We came to Turin, Italy, in good part to find Barolo, a small village about an hour’s drive away.
Barolo is a picturesque place, full of history, impressive medieval structures, and an exclusive product known the world over – . Barolo, the deep red wine that bears the village’s name.
We’d been to Barolo five years before, and we remembered it fondly. The village is quaint and normally filled with tourists. Many tour in groups, or like these cyclists from Canada and the U.S., ride from town to town, enjoying the scenery and the challenge of navigating the hills and cobblestone streets that connect them. In September, when we visited this time, the busy season had pretty much ended. The streets were quiet, but the shops were still open.
The village of Barolo has many wine shops that offer tastings of the region’s wines, but Jo & I set our sights on Damilano’s, the winery we had visited on our first trip to Italy. We had such a good time then and had learned so much about wine making that we deemed a repeat visit necessary.
We hoped that Marcella, the gracious and knowledgeable host we had before would still be there. Lucky us. She was.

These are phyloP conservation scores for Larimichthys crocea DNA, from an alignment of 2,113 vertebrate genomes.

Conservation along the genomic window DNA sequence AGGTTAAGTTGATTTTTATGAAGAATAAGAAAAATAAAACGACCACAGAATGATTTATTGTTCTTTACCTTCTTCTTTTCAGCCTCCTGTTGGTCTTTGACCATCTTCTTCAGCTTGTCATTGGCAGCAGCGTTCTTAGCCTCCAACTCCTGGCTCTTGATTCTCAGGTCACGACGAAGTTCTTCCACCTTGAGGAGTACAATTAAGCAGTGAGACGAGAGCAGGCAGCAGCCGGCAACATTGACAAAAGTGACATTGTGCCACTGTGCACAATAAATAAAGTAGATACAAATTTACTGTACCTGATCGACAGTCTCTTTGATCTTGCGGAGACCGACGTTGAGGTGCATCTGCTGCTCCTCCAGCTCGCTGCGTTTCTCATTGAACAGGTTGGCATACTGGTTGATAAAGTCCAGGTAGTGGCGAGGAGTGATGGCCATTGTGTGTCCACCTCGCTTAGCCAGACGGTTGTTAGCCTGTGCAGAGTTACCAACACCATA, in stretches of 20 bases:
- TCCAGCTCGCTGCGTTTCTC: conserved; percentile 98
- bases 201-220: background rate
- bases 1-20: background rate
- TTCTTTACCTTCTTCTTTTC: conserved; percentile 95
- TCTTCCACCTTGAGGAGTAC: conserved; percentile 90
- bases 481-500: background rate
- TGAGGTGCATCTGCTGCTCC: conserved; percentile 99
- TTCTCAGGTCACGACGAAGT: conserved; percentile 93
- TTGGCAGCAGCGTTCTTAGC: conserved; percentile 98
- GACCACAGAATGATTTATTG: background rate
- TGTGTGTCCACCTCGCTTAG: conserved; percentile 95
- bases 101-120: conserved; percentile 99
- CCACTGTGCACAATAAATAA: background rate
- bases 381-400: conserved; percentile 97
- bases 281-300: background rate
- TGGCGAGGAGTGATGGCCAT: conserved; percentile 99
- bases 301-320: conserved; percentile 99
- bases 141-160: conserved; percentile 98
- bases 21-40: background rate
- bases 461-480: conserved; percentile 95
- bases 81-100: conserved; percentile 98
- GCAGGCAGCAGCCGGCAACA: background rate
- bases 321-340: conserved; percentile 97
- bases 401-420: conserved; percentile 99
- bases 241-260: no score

Marcella studied wine chemistry in London. Her understanding of wine dynamics was obvious. Prompted by our many questions, she educated us and our palettes, once again. She poured generous servings of several Damilano wines, then briefed us on the individual personalities of each one.
Under Marcella’s watch, we learned a few things about wine chemistry and Barolo wine production:
- Only wine produced from grapes grown on the hills around the village can bear the name Barolo. Purchase a bottle of Barolo anywhere in the world and you can be assured the wine was produced here.
- The soil around Barolo is heavy in clay. Grapes grown here have unique qualities that contribute to Barolo’s one-of-a-kind taste.
- Every hill around the village offers something different – different chemicals in the soil, different exposure to the sun. Wine produced from grapes on adjoining hills, or sometimes even on different sides of the same hill, will differ in taste and quality from each other.
- Barolo wine sits in oak casks for 3 years before being bottled. Pull a Barolo off a shelf in a wine shop, and you know it is at least that old and probably even older.
- Properly stored and aged, Barolo matures over time. Give it another 5, 10, 20 or more years, and the tannins diminish, bringing the true taste and quality forward.
We spent an hour and a half at Damilano’s. We worked our way from Lange, the least expensive but still wonderful variety produced by Damilano, to Liste, its most expensive and full-bodied Barolo. We left happy, a bottle tucked under my arm that will be ready to open in 5 years, just in time to celebrate a certain someone’s landmark birthday.
Our next stop wasn’t far away – next door, at a charming restaurant serving the most delicious pasta, made fresh the Italian way.